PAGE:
Chicago, IL (PRWEB) March 20, 2006
The African Store (http://www.theafricanstore.org) introduces pure, unscented, traditional African Black Soap from Ghana. This is the type of Black Soap intended for use on sensitive skin and hair. Bulk African Black Soap - Traditionally made in Ghana, West Africa (this kind is also made in Nigeria, West Africa) Totally organic, this black soap is the real thing. As always, we offer 100% money back, including the shipping cost if you are not 100% satisfied. The major difference between this and the Dudu-Osun Black Soap that we also sell is that it does not contain fragrance, which some skin types are sensitive to. Black Soap is also known as Anago Soap or Alata Soap in Ghana, and as Ose Dudu in Nigeria. Our Black Soap is made from roasted cocoa (chocolate) pods, plantain skins ashes mixed with palm oil. Black Soap is especially recommended for the very young and the elderly, or anyone with tender skin. It leaves the skin smooth and soft. It also works well with the use of moisturizing pure African shea butter, which we also carry. Raw Black Soap is prized for its quality antiseptic properties and for its gentleness on the skin and hair and we are glad to bring this to you at the internet's best price.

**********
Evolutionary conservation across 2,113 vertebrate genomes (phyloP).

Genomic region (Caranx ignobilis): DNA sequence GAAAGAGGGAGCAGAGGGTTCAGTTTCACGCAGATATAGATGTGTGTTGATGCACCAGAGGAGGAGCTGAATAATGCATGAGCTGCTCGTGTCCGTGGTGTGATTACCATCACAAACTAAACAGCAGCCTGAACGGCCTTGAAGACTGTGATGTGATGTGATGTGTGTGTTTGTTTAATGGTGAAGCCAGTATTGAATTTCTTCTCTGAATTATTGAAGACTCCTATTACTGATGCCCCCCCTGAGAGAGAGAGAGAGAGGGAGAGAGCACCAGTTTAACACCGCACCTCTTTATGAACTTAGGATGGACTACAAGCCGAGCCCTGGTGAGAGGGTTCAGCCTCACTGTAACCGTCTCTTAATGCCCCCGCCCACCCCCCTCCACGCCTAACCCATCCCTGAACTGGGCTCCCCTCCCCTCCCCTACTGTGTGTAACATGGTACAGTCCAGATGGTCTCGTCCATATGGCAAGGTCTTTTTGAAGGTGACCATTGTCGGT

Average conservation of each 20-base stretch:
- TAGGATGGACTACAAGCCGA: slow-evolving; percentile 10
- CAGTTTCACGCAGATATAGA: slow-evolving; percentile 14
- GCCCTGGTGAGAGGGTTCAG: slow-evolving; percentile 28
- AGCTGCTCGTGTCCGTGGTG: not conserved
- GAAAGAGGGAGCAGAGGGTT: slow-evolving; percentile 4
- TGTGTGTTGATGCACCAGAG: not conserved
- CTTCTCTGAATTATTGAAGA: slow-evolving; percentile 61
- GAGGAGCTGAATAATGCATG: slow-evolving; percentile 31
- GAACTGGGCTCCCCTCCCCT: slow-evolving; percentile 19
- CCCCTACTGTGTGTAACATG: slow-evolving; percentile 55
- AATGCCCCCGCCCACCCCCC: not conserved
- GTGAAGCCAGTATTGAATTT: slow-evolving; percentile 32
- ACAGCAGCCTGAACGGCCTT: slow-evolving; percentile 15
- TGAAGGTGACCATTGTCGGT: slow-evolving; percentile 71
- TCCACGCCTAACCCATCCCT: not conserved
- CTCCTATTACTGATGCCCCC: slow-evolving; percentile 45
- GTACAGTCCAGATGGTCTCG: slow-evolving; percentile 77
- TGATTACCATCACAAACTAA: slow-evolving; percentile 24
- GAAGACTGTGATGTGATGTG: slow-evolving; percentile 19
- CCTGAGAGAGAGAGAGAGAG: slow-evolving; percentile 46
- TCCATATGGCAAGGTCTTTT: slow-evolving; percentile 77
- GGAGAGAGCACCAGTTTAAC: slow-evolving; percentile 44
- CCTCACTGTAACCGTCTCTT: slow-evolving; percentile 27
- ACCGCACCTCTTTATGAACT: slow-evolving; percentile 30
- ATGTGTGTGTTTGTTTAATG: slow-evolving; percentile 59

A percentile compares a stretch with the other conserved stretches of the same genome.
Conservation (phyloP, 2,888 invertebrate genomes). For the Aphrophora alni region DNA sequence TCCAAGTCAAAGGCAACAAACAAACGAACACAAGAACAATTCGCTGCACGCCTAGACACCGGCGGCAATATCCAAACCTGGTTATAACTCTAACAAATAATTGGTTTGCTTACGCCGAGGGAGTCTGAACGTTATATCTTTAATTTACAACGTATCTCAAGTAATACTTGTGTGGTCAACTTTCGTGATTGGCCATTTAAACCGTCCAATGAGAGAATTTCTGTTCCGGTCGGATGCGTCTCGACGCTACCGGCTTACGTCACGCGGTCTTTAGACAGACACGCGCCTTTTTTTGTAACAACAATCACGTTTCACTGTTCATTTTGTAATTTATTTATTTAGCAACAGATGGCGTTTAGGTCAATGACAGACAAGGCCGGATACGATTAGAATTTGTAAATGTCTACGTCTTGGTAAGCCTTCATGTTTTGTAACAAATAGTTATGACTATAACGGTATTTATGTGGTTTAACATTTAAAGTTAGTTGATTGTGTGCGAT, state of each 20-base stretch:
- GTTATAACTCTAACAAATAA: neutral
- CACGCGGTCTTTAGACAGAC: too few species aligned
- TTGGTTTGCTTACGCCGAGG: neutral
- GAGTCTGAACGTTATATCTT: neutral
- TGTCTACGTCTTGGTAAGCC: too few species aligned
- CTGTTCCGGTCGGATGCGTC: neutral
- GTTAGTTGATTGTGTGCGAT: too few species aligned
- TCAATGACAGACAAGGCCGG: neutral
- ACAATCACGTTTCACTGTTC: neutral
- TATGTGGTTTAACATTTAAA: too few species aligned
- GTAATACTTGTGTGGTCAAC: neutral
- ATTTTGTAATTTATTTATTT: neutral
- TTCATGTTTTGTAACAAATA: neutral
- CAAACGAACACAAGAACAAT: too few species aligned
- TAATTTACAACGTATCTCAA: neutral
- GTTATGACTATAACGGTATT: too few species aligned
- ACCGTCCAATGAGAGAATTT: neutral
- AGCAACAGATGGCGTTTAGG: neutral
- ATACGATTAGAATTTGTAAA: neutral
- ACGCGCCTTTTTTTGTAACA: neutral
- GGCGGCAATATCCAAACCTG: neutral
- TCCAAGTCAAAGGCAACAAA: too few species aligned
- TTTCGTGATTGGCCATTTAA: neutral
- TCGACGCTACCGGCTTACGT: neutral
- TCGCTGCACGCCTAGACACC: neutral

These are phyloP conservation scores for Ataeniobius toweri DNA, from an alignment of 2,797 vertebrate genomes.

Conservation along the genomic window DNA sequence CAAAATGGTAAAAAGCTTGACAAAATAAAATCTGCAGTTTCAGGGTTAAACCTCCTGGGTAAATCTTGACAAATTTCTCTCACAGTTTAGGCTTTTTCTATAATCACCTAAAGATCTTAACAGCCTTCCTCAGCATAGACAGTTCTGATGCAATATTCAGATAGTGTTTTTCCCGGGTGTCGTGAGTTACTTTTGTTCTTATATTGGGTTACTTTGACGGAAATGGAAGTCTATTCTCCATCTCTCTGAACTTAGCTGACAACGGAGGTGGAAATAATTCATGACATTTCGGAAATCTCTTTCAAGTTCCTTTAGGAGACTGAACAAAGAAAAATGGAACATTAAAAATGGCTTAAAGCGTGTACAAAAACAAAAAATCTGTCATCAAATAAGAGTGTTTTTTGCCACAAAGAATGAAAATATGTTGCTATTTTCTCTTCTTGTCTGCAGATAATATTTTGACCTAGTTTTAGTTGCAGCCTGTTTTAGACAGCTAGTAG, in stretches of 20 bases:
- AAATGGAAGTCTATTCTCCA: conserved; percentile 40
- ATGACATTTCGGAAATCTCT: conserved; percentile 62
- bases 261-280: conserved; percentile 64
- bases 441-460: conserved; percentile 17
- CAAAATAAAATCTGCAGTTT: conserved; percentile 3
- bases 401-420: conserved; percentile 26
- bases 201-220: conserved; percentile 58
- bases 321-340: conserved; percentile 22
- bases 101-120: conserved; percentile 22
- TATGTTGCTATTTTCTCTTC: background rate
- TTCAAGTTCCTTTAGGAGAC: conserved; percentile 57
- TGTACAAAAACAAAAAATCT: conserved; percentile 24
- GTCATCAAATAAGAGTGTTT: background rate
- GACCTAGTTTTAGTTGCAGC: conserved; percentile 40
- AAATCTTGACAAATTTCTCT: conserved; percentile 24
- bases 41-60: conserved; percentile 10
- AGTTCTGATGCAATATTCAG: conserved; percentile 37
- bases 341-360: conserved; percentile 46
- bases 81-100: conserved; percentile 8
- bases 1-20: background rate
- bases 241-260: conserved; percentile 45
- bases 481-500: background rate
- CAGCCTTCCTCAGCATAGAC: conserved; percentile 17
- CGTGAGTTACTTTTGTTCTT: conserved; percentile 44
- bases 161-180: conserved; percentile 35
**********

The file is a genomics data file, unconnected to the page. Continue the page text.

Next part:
Active ingredients in our Black Soap:
Water, cocoa pod ashes, plantain skins ashes, and palm oil.
Benefits of Black Soap:
Traditional African Black Soap is centuries old, has numerous benefits and is not scented. For centuries, Africans have used Black Soap to help relieve acne, oily skin, clear blemishes and various other skin issues. Many swear by it for skin irritations and conditions such as eczema and psoriasis as well. African Black soap has also been used to achieve quality beautiful skin. Africans have also used this natural soap for bathing and washing their hair. It's excellent for removing make-up too. Black Soap will leave your skin silky soft and clear. African people also use Black Soap to rid the skin of rashes, ring worm, measles, and body odors.
It is used as a natural shampoo to avoid dry itchy scalp. Black Soap is so highly thought of, it is also used in African spiritual purifications.
African Black Soap can be used in its natural form for the face, body and hair.
Brief history of Black Soap:
If you haven't used this soap before, it's a little bit crumbly in nature and softer than most soaps. It has a delicate texture & a natural earthy smell. It is not oily or scented. Black Soap or African Black Soap also known as Anago Soap or Alata soap, originates from West Africa. It has been used for centuries in countries like Ghana and Nigeria. It's methods and secrets have been passed down from generation to generation to keep the soap close to mother nature and avoid exploitation & imitations. This African Black Soap is not the mass produced African Black Soap in boxes all over the market.